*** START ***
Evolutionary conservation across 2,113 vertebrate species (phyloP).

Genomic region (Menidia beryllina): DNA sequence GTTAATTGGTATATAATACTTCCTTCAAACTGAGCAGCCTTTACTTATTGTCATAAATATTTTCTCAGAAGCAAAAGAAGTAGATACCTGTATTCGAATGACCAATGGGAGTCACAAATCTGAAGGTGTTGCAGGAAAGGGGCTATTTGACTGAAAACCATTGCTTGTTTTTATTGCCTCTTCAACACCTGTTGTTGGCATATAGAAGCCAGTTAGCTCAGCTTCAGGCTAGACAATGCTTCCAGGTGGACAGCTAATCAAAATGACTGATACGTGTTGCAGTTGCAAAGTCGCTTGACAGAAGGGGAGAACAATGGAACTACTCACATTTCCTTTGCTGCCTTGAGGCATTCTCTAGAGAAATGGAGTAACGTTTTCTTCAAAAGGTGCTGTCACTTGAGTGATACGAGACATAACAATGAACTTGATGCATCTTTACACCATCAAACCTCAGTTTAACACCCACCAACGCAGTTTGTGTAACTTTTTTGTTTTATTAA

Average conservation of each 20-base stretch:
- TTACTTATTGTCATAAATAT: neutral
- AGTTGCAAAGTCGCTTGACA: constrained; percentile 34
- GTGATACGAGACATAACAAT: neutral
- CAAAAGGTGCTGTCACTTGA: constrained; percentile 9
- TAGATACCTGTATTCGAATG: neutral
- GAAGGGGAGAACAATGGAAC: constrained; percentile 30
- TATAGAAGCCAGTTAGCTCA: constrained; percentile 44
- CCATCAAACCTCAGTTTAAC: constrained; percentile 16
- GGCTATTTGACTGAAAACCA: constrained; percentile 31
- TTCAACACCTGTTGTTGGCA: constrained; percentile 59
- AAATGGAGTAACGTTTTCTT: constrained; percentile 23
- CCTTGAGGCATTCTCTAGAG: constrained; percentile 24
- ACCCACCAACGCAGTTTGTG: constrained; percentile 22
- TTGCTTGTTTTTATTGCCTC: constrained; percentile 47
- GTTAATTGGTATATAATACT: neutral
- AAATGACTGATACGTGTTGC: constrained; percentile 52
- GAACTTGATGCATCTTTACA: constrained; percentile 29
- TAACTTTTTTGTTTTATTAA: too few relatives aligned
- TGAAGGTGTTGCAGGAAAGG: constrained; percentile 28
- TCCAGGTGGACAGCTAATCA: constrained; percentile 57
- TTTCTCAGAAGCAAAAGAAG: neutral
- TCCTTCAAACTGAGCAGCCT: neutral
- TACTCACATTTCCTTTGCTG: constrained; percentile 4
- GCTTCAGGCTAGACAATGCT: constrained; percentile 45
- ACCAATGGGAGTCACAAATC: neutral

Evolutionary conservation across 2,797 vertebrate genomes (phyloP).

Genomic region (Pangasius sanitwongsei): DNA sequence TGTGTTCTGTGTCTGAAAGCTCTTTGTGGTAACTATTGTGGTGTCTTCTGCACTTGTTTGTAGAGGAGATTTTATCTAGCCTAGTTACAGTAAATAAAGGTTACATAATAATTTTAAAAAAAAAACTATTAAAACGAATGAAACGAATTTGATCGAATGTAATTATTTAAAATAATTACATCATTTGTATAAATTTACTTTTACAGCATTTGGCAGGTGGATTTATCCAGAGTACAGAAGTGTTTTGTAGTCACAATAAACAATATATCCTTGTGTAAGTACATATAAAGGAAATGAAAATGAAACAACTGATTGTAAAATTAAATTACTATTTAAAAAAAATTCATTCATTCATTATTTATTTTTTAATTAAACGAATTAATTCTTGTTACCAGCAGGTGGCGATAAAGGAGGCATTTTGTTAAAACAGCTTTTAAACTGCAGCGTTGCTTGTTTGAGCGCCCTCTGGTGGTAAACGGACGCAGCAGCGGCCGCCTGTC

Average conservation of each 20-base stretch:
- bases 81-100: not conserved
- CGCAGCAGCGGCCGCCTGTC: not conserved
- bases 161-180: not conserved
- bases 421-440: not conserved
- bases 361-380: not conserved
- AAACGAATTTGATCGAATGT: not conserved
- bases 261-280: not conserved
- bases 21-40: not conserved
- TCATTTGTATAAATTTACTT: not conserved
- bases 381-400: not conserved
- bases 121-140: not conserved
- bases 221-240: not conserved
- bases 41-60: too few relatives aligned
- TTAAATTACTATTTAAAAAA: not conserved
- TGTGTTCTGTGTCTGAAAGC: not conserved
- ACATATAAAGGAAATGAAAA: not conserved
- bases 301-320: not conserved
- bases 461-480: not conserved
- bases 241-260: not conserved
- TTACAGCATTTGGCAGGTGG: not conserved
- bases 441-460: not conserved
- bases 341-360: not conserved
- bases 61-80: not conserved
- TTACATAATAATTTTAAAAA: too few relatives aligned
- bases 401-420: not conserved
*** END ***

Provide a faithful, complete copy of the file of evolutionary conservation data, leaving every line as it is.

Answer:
Evolutionary conservation across 2,113 vertebrate species (phyloP).

Genomic region (Menidia beryllina): DNA sequence GTTAATTGGTATATAATACTTCCTTCAAACTGAGCAGCCTTTACTTATTGTCATAAATATTTTCTCAGAAGCAAAAGAAGTAGATACCTGTATTCGAATGACCAATGGGAGTCACAAATCTGAAGGTGTTGCAGGAAAGGGGCTATTTGACTGAAAACCATTGCTTGTTTTTATTGCCTCTTCAACACCTGTTGTTGGCATATAGAAGCCAGTTAGCTCAGCTTCAGGCTAGACAATGCTTCCAGGTGGACAGCTAATCAAAATGACTGATACGTGTTGCAGTTGCAAAGTCGCTTGACAGAAGGGGAGAACAATGGAACTACTCACATTTCCTTTGCTGCCTTGAGGCATTCTCTAGAGAAATGGAGTAACGTTTTCTTCAAAAGGTGCTGTCACTTGAGTGATACGAGACATAACAATGAACTTGATGCATCTTTACACCATCAAACCTCAGTTTAACACCCACCAACGCAGTTTGTGTAACTTTTTTGTTTTATTAA

Average conservation of each 20-base stretch:
- TTACTTATTGTCATAAATAT: neutral
- AGTTGCAAAGTCGCTTGACA: constrained; percentile 34
- GTGATACGAGACATAACAAT: neutral
- CAAAAGGTGCTGTCACTTGA: constrained; percentile 9
- TAGATACCTGTATTCGAATG: neutral
- GAAGGGGAGAACAATGGAAC: constrained; percentile 30
- TATAGAAGCCAGTTAGCTCA: constrained; percentile 44
- CCATCAAACCTCAGTTTAAC: constrained; percentile 16
- GGCTATTTGACTGAAAACCA: constrained; percentile 31
- TTCAACACCTGTTGTTGGCA: constrained; percentile 59
- AAATGGAGTAACGTTTTCTT: constrained; percentile 23
- CCTTGAGGCATTCTCTAGAG: constrained; percentile 24
- ACCCACCAACGCAGTTTGTG: constrained; percentile 22
- TTGCTTGTTTTTATTGCCTC: constrained; percentile 47
- GTTAATTGGTATATAATACT: neutral
- AAATGACTGATACGTGTTGC: constrained; percentile 52
- GAACTTGATGCATCTTTACA: constrained; percentile 29
- TAACTTTTTTGTTTTATTAA: too few relatives aligned
- TGAAGGTGTTGCAGGAAAGG: constrained; percentile 28
- TCCAGGTGGACAGCTAATCA: constrained; percentile 57
- TTTCTCAGAAGCAAAAGAAG: neutral
- TCCTTCAAACTGAGCAGCCT: neutral
- TACTCACATTTCCTTTGCTG: constrained; percentile 4
- GCTTCAGGCTAGACAATGCT: constrained; percentile 45
- ACCAATGGGAGTCACAAATC: neutral

Evolutionary conservation across 2,797 vertebrate genomes (phyloP).

Genomic region (Pangasius sanitwongsei): DNA sequence TGTGTTCTGTGTCTGAAAGCTCTTTGTGGTAACTATTGTGGTGTCTTCTGCACTTGTTTGTAGAGGAGATTTTATCTAGCCTAGTTACAGTAAATAAAGGTTACATAATAATTTTAAAAAAAAAACTATTAAAACGAATGAAACGAATTTGATCGAATGTAATTATTTAAAATAATTACATCATTTGTATAAATTTACTTTTACAGCATTTGGCAGGTGGATTTATCCAGAGTACAGAAGTGTTTTGTAGTCACAATAAACAATATATCCTTGTGTAAGTACATATAAAGGAAATGAAAATGAAACAACTGATTGTAAAATTAAATTACTATTTAAAAAAAATTCATTCATTCATTATTTATTTTTTAATTAAACGAATTAATTCTTGTTACCAGCAGGTGGCGATAAAGGAGGCATTTTGTTAAAACAGCTTTTAAACTGCAGCGTTGCTTGTTTGAGCGCCCTCTGGTGGTAAACGGACGCAGCAGCGGCCGCCTGTC

Average conservation of each 20-base stretch:
- bases 81-100: not conserved
- CGCAGCAGCGGCCGCCTGTC: not conserved
- bases 161-180: not conserved
- bases 421-440: not conserved
- bases 361-380: not conserved
- AAACGAATTTGATCGAATGT: not conserved
- bases 261-280: not conserved
- bases 21-40: not conserved
- TCATTTGTATAAATTTACTT: not conserved
- bases 381-400: not conserved
- bases 121-140: not conserved
- bases 221-240: not conserved
- bases 41-60: too few relatives aligned
- TTAAATTACTATTTAAAAAA: not conserved
- TGTGTTCTGTGTCTGAAAGC: not conserved
- ACATATAAAGGAAATGAAAA: not conserved
- bases 301-320: not conserved
- bases 461-480: not conserved
- bases 241-260: not conserved
- TTACAGCATTTGGCAGGTGG: not conserved
- bases 441-460: not conserved
- bases 341-360: not conserved
- bases 61-80: not conserved
- TTACATAATAATTTTAAAAA: too few relatives aligned
- bases 401-420: not conserved